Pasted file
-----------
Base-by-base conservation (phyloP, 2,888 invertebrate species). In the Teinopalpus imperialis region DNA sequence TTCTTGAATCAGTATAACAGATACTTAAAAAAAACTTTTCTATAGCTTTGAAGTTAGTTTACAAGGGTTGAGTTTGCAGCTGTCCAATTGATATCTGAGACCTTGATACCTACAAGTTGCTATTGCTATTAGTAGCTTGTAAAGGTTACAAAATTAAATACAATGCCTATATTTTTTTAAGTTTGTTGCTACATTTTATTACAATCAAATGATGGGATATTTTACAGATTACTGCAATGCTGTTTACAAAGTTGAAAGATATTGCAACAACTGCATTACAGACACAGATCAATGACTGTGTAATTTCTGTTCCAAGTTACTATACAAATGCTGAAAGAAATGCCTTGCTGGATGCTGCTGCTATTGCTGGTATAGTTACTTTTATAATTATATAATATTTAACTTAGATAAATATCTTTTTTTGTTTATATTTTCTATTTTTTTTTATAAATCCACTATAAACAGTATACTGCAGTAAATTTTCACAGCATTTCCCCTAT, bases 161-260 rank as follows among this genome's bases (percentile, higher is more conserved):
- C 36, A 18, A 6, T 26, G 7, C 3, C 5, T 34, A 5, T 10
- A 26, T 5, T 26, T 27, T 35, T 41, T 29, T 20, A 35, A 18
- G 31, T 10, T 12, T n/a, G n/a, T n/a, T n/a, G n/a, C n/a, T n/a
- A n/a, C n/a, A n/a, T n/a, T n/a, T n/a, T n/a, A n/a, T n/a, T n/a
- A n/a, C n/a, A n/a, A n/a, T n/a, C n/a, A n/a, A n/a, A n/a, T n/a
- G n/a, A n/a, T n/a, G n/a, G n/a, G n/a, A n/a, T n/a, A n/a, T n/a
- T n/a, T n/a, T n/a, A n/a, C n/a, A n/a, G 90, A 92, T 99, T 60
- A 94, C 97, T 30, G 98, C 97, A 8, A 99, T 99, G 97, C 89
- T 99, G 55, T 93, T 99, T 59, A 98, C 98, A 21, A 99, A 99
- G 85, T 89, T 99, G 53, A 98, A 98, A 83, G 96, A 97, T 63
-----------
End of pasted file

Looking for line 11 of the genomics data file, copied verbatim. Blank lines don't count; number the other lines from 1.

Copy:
- G 85, T 89, T 99, G 53, A 98, A 98, A 83, G 96, A 97, T 63